The non-GM success stories (26/7/2007)

Research shows that stories reporting speculative GM solutions to apparently intractable problems are very widely published in all types of newspapers. This means, as Guy Cook, Professor in Language and Education at the Open University, has noted, that stories designed to promote the GM cause, such as 'GM breakthrough - allergy-free peanuts!', turn up even in newspapers which tend to be critical of GM. (Genetically Modifed Language)

Part of the trick in promoting such stories is the development of a crisis narrative. In the case of Africa, for instance, James Smith, an Africa specialist at the University of Edinburgh, reports that this type of "narrative prevails amongst a whole range of literature supporting biotechnological development in Africa." (Biotech's deceptive fiction)

The biotech solution is then proffered as the only way out of the crisis - nothing else can save us. And even though the claims being made are almost invariably speculative, they tend to be lapped up by the media, as Prof Cook's research shows.

To date it's rare for any of these speculative GM solutions to get as far as completed field trials. But New Scientist did report on what happened in the case of the massively hyped virus-resistant GM sweet potato:

"Three years of field trials have shown that GM sweet potatoes modified to resist a virus were no less vulnerable than ordinary varieties, and sometimes their yield was lower, according to the Kenya Agricultural Research Institute…

"The GM project has cost Monsanto, the World Bank and the US government an estimated $6 million over the past decade. It has been held up worldwide as an example of how GM crops will help revolutionise farming in Africa." (Monsanto's showcase project in Africa fails)

What made the New Scientist report still more striking was that it noted something that most journalists and commentators miss - that a non-GM solution was already available:

"Embarrassingly, in Uganda conventional breeding has produced a high-yielding [virus resistant] variety more quickly and more cheaply."

And this is the great unpublished story. Over the past few years, Hartmut Meyer has pulled together for the GENET list a long series of press releases and articles from universities and research bodies around the world reporting non-GM breakthroughs with precisely the kind of problems - drought-resistance, salt-resistance, biofortification etc. - that GM proponents claim only GM will be able to provide the answer to. And note that the list of non-GM success stories given below are reports on GENET from just the current year.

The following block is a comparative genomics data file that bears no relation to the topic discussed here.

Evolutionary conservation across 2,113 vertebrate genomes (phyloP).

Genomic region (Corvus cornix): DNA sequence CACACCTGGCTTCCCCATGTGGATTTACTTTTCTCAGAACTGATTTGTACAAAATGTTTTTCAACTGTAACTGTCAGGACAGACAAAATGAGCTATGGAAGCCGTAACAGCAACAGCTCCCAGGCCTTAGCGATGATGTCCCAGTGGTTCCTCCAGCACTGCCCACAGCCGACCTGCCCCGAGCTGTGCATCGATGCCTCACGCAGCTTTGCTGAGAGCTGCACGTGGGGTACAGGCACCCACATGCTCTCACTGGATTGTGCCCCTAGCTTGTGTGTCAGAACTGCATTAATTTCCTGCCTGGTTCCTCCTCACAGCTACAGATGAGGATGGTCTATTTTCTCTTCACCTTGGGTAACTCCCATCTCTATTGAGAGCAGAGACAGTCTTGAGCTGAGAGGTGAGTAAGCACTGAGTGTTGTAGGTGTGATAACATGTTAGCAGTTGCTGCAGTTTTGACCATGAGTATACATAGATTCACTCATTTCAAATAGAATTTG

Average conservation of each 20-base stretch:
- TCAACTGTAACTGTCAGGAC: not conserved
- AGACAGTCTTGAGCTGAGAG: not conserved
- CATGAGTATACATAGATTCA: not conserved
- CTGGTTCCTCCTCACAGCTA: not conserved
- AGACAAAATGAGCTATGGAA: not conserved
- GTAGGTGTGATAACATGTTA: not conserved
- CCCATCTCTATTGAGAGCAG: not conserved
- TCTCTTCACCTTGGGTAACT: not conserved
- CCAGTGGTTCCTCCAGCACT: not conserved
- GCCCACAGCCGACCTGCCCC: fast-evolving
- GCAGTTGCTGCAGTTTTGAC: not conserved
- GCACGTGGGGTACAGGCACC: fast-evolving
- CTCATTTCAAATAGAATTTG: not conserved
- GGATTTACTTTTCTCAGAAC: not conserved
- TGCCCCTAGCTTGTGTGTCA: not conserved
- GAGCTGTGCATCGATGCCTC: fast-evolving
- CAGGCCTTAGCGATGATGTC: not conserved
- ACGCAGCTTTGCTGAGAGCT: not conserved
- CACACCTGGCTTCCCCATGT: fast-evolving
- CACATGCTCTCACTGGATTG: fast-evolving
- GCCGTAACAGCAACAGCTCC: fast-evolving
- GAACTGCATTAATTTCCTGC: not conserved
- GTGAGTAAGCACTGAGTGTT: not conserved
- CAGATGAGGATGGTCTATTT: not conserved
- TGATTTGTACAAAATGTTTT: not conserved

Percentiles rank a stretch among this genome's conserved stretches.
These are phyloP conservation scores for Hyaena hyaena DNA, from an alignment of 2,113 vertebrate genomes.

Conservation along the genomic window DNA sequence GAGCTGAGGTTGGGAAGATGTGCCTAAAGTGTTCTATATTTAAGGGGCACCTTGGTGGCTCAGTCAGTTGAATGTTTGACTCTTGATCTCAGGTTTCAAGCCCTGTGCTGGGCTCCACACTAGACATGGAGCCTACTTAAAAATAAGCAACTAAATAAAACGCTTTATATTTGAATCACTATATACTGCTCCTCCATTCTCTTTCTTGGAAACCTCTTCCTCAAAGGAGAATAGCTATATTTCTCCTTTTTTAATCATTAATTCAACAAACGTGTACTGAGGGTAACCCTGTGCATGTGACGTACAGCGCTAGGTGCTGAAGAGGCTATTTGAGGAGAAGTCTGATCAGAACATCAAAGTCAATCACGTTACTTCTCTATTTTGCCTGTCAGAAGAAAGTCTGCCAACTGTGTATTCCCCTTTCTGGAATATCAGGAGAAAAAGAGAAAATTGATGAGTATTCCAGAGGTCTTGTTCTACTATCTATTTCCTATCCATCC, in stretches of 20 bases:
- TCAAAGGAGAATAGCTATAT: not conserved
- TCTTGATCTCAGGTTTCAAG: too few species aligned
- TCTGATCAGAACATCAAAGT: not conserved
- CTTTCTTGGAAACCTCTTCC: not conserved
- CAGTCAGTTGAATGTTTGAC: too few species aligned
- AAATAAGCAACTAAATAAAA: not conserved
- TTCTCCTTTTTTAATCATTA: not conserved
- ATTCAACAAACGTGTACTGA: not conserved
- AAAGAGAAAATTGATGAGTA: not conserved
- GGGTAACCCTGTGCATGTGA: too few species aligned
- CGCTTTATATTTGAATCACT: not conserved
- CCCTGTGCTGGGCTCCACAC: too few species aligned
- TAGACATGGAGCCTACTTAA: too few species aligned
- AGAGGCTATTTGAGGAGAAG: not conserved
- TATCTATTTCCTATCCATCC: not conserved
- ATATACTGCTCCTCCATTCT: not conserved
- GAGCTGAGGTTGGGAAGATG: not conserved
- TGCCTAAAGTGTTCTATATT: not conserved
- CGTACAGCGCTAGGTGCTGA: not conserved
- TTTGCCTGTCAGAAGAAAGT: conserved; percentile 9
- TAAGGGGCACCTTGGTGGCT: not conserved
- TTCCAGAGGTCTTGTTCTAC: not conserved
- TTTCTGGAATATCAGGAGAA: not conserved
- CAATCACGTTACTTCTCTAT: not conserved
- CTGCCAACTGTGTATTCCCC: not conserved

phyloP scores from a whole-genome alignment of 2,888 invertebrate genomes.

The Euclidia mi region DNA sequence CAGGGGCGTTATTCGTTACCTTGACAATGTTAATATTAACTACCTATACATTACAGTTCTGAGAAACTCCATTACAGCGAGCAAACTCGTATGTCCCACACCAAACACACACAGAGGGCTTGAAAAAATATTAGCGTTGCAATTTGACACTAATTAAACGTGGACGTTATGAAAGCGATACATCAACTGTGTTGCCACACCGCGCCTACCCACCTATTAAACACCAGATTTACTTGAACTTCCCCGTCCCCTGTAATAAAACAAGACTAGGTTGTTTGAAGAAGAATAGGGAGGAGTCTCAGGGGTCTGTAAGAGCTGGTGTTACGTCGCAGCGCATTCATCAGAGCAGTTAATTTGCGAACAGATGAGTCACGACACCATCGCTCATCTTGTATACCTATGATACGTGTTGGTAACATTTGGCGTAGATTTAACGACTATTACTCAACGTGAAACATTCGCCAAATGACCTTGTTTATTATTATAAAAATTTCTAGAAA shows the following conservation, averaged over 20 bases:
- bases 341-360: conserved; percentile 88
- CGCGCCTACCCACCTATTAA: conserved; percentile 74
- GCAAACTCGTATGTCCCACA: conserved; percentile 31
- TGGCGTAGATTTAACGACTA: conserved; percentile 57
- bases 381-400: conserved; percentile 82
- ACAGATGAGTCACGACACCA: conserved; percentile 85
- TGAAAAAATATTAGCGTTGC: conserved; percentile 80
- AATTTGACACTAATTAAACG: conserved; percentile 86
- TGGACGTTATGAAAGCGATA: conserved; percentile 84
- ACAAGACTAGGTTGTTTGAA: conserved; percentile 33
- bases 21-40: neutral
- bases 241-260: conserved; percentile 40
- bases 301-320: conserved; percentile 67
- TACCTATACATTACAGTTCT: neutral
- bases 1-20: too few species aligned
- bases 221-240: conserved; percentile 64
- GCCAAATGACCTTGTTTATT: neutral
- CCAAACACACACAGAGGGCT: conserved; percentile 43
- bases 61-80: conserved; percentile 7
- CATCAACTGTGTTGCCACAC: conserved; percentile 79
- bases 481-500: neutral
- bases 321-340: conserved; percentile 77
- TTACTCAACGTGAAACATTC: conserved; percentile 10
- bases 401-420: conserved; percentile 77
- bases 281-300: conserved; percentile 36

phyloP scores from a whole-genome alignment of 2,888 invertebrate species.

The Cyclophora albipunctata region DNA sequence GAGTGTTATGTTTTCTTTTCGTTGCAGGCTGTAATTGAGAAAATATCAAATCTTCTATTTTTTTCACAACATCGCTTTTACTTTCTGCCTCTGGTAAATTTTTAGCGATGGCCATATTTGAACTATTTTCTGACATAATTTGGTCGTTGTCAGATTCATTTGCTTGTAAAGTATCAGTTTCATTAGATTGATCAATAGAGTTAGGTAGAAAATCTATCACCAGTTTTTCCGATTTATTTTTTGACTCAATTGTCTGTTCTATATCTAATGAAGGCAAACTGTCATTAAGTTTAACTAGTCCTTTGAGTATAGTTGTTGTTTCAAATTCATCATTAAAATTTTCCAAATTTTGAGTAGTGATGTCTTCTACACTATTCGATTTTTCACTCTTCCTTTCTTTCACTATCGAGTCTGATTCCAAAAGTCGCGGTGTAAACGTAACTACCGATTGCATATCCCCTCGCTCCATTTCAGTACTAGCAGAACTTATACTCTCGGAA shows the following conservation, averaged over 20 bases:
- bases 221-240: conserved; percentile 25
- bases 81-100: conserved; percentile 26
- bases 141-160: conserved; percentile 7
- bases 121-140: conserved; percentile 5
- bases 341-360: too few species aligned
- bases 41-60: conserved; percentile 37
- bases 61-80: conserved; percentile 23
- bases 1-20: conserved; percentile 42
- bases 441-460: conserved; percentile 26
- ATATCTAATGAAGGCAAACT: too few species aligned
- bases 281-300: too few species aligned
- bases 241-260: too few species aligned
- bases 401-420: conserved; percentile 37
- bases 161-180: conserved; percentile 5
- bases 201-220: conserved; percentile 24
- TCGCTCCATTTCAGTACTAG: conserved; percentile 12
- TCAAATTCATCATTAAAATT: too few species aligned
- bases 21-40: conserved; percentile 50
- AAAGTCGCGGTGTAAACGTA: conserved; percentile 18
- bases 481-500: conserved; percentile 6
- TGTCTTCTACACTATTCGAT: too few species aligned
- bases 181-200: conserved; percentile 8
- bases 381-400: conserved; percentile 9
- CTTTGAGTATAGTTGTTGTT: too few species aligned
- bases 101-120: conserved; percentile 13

While GM 'miracle' stories win vast amounts of column inches, the non-GM stories generally get minimal if any reporting in the popular media. Without GM's often exaggerated crisis narrative and silver bullet solution, there is, it seems, no story.


Items from the GENET-news archive (for 2007) at http://www.gene.ch/genet/

*U.S. food scientist develops non-GM process for allergen-free peanuts
SOURCE: EurekAlert, USA
AUTHOR: North Carolina Agricultural and Technical State University, USA

*Non-GM approach to Striga-resistant cowpeas in Africa
SOURCE: University of Virginia, USA
AUTHOR: Press Release

*Non-GM salt-resistant wheat
SOURCE: Molecular Plant Breeding CRC, Australia
AUTHOR: Press Release

*Gates Foundation supports non-GM b-carotine rich sweet potato in Africa
SOURCE: International Potato Center, Peru
AUTHOR: Press Release

*Non-GM virus-resistant cassava for East and Central Africa
SOURCE: Consultative Group on International Agricultural Research, USA
AUTHOR: International Institute of Tropical Agriculture, Nigeria, Press Release

*Non-GM technology reduces aflatoxins in maize in Nigeria
SOURCE: Consultative Group on International Agricultural Research, USA
AUTHOR: Story of the Month

*Iron-fortified non-GM maize cuts anaemia rates inchildren
SOURCE: SciDev.Net, UK
AUTHOR: Ochieng' Ogodo

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